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Chris Smith, PhD

Chris Smith, PhD

Chris Smith of Cambridge University, Tyson Clark of Affymetrix, and Melissa Cline of UC Santa Cruz discuss EURASNET's approach for comparing commercial microarrays for investigating alternative splicing

A European consortium of nearly 40 laboratories has conducted a study which identified GeneChip® Human Exon 1.0 ST Arrays as an effective tool for studying alternative splicing—a process that results in multiple isoforms of a single gene, and a major source of protein diversity.

It's interesting to imagine how these sorts of different mechanisms evolved. Obviously there is some reason why the cell does it, but that is still a mystery.

The study compared the ability of microarray platforms to investigate alternative splicing in transcripts regulated by the splicing factor polypyrimidine tract binding (PTB) protein, and its paralog, nPTB. Researchers hope that uncovering the mechanisms which regulate alternative splicing will lead to a better understanding of human disease.

The consortium, dubbed EURASNET (European Commission-funded Network of Excellence), found that GeneChip Human Exon 1.0 ST Arrays outperformed other splice-sensitive array platforms in a study which investigated alternative splicing in cancer (HeLa) cells. GeneChip Exon Arrays, which include approximately 1.4 million probe sets, allow for complementary high-resolution gene expression and alternative splicing analysis. By using these genome-wide arrays, EURASNET researchers were readily able to detect and confirm a total of 38 splicing events.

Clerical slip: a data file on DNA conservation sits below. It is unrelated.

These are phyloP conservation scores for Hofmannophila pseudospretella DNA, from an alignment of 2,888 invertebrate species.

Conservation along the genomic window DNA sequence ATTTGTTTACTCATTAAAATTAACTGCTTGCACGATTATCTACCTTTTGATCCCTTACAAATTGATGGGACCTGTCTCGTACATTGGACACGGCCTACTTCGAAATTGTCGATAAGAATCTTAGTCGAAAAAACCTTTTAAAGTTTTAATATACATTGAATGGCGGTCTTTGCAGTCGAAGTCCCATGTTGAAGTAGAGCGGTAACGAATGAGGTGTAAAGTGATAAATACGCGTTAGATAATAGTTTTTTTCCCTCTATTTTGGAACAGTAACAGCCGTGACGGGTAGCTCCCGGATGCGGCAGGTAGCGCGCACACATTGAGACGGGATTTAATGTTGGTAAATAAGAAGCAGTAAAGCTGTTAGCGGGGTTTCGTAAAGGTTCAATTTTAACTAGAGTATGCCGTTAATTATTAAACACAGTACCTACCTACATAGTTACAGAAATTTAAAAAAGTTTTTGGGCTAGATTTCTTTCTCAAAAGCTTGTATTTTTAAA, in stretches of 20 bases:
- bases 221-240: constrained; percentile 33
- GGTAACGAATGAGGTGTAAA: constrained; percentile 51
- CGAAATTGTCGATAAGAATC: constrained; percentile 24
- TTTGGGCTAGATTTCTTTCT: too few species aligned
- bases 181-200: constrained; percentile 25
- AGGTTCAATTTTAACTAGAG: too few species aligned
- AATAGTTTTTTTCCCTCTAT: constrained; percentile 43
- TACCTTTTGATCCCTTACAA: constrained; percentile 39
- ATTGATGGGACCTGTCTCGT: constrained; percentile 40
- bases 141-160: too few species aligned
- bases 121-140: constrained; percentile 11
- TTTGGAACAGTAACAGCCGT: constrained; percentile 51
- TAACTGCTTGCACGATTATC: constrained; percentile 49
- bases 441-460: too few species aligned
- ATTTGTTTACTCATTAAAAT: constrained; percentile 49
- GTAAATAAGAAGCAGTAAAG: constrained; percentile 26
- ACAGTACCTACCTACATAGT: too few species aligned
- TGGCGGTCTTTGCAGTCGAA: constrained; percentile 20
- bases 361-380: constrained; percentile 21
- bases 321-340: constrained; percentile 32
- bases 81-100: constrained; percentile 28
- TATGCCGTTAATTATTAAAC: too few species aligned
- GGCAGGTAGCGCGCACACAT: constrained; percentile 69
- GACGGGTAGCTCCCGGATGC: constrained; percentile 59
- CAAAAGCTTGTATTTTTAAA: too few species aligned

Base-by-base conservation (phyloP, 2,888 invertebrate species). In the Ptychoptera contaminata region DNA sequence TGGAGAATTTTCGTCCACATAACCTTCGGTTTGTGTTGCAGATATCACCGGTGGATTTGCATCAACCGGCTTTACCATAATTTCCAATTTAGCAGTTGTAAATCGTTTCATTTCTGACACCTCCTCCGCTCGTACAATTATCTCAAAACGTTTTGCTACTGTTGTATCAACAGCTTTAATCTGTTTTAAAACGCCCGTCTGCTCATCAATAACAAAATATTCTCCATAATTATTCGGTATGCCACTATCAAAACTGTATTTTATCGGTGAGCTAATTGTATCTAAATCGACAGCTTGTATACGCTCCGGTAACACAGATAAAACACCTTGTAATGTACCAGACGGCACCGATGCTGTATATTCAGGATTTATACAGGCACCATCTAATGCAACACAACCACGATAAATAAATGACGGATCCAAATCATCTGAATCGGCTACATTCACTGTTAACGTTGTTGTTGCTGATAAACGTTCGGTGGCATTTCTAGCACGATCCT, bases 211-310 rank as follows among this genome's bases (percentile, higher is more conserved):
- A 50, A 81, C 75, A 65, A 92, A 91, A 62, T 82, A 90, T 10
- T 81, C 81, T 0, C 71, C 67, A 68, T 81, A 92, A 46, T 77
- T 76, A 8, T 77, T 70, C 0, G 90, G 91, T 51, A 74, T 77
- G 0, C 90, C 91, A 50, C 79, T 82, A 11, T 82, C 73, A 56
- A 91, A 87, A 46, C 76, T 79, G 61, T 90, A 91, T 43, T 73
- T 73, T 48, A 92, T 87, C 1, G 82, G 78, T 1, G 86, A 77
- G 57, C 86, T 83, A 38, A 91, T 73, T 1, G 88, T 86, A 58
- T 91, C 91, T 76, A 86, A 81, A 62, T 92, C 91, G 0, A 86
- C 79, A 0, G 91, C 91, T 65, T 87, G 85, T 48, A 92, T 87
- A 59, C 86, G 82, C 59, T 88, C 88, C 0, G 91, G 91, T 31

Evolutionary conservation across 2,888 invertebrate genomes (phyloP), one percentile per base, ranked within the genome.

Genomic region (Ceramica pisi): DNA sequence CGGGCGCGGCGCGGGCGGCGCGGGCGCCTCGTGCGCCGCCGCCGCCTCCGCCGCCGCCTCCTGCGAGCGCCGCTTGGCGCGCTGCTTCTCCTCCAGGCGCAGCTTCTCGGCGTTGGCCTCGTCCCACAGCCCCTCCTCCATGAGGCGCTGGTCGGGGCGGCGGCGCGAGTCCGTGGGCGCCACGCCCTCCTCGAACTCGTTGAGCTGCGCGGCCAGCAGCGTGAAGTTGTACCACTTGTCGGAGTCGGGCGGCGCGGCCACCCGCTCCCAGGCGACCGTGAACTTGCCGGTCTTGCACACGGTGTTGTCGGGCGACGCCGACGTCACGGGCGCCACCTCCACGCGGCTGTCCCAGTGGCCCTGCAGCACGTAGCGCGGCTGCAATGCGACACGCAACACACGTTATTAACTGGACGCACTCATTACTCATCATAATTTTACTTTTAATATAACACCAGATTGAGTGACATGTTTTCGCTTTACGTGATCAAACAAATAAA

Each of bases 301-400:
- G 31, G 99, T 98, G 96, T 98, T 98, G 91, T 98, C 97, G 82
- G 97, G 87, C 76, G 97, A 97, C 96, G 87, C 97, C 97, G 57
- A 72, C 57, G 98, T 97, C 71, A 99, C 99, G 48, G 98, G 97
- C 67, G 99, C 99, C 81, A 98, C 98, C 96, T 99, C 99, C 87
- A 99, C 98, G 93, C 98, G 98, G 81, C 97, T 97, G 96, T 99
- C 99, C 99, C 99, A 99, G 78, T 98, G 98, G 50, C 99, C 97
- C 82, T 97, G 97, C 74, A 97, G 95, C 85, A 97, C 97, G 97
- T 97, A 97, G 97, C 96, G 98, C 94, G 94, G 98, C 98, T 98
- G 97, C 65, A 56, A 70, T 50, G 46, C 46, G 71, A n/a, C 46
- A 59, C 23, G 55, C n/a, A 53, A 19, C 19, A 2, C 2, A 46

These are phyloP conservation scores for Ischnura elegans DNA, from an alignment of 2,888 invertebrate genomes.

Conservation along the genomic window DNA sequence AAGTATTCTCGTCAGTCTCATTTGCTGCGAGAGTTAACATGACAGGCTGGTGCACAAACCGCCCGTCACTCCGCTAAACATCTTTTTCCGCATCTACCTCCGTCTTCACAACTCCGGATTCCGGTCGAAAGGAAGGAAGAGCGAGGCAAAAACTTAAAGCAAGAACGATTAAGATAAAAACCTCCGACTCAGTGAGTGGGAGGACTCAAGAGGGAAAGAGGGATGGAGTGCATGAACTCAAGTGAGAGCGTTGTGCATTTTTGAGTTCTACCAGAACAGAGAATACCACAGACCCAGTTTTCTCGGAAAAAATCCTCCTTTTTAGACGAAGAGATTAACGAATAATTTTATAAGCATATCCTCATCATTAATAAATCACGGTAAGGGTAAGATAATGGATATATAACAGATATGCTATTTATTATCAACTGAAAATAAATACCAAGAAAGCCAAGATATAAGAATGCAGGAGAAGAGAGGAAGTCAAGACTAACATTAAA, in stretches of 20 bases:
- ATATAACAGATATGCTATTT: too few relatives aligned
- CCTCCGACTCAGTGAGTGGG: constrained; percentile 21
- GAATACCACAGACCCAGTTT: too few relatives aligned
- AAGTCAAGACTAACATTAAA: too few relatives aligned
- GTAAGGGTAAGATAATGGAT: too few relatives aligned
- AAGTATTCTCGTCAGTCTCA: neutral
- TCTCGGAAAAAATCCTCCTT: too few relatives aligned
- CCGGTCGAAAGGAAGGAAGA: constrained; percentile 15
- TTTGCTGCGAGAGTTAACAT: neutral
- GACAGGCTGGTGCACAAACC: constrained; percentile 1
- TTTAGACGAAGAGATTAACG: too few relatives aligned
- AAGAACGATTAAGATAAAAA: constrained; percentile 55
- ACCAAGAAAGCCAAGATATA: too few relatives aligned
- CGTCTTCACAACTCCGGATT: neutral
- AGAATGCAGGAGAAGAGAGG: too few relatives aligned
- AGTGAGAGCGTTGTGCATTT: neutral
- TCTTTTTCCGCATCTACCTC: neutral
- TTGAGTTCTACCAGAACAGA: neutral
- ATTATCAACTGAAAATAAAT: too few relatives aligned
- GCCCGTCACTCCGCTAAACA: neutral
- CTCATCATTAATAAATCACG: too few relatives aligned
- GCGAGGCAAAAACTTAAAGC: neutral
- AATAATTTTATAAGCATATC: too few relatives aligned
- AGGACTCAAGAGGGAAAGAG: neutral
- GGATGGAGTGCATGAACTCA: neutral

"Exon arrays are global," said Cambridge University's Dr. Chris Smith, a EURASNET member whose lab designed the study. "They feature a huge number of probe sets ranging from the very well-annotated exons to exons for which there is only a low level of confidence in the prediction. These arrays provide the necessary power for discovering new alternative splicing events."

After the data was collected by the EURASNET team, scientists at Affymetrix grouped the resulting hits by confidence levels using a simple algorithm that normalizes exon signal to the level of gene expression. Exon-level signal intensities reflect a combination of the number of transcripts made from a gene and the frequency in which a particular exon appears in those transcripts. Included in the ordered list of hits were 32 high-confidence splicing events. Smith's group used reverse transcription followed by real-time PCR to validate 95 percent of those events.

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